One of the photographers who adopted me was Elaine Anderson, who was then in her late thirties. We were often sent out on jobs together, and she would let me drive (since I was busy getting my driving license) and give me tips. There’s a part of the highway near my mother’s house where I always remember Elaine teaching me how to drive the cambre of the road. When a road is empty and the cambre friendly, I think of Elaine and swoosh from lane to lane pretending I am a race-car driver. Elaine never tried to do my job for me as some of the male photographers did. She always said, “You’re the journalist. You ask the questions. I’ll just take the pictures.” It was baptism by fire, but a great way to learn. Sometimes she would nudge me and say, “Ask him this. Remember to get a phone number”, but she always did it subtly, so as not to humiliate me in front of my interviewees.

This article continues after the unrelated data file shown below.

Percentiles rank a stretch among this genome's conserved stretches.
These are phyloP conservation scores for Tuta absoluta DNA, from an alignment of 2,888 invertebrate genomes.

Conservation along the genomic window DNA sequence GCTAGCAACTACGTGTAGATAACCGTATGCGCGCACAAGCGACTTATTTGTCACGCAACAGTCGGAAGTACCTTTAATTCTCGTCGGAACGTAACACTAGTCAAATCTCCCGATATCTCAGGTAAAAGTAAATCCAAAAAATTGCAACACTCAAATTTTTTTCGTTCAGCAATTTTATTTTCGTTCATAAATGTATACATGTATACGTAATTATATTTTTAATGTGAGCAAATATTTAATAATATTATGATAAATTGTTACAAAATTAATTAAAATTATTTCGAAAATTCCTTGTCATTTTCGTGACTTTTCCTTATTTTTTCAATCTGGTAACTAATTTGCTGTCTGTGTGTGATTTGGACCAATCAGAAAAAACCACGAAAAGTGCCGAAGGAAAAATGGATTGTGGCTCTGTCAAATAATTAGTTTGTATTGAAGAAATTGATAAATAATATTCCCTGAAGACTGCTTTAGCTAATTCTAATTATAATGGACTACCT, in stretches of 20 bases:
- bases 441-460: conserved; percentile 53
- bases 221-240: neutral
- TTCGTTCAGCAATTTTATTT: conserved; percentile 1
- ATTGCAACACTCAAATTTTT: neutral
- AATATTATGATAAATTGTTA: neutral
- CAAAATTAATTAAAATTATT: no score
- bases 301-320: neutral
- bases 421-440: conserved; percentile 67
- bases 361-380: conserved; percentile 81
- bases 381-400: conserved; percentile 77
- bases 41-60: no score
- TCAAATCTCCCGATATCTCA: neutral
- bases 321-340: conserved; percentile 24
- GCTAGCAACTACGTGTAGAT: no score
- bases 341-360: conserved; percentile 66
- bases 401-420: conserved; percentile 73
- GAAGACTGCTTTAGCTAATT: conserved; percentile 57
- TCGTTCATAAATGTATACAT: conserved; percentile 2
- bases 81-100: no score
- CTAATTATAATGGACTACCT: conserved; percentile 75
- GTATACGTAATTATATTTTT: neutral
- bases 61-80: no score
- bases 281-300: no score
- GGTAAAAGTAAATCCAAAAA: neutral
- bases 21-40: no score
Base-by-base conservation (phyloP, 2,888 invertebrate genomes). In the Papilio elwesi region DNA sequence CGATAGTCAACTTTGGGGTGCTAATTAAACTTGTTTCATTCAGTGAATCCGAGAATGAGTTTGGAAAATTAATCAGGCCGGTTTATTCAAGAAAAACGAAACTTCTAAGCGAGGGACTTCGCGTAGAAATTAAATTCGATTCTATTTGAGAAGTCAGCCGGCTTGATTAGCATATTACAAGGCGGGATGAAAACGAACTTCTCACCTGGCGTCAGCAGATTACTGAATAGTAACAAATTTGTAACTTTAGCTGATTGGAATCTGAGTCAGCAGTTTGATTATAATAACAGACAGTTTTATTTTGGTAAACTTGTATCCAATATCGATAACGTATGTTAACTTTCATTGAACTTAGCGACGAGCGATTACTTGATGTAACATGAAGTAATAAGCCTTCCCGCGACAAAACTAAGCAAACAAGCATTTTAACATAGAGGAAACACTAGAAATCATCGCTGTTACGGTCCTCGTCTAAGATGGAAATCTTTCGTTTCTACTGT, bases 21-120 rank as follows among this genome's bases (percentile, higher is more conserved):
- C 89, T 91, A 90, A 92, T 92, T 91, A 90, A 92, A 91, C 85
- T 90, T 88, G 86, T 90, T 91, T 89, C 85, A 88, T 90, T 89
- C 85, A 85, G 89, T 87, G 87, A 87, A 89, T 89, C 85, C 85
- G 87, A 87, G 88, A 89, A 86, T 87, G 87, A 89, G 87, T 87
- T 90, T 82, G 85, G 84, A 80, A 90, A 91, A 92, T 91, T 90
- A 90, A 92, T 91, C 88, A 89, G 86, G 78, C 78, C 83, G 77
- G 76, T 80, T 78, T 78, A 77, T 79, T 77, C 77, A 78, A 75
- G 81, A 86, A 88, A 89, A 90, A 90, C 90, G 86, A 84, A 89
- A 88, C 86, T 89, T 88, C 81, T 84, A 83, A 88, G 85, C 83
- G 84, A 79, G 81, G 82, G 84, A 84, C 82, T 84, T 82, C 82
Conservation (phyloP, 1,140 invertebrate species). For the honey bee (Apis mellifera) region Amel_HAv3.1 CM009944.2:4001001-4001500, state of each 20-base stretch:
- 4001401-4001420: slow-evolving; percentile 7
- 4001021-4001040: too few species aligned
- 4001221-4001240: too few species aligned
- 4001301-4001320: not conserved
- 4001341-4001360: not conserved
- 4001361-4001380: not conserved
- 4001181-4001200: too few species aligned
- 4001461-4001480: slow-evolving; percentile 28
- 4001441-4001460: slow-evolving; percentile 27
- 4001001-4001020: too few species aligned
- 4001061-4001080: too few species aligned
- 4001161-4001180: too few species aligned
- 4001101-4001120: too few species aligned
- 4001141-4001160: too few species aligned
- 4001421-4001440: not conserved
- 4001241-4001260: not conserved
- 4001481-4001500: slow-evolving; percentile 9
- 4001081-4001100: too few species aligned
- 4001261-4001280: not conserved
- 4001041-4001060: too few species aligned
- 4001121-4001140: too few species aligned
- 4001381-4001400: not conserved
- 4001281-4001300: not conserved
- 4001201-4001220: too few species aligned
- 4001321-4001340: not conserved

So while perusing the Mail & Guardian online, feeling devastated about the murder of Lucky Dube, I was horrified to discover that Elaine and a friend were shot and killed last Sunday outside her church. Someone has apparently been arrested and will appear in court, but that is cold comfort for her family. Elaine had 10 grandchildren, who now live with the message that their world is not safe.

These are not assassinations or planned murders; this is sheer, horrifying, random violence (perpetrated by desperate people) that can happen anywhere or anytime in South Africa – at church, while you drop your kids off at a friend’s house, outside ballet class, while riding a bike. Neither Rosettenville, where Lucky Dube was killed, or Woodlands, where Elaine died, are major crime hotspots. They are ordinary suburbs populated by ordinary people like ourselves.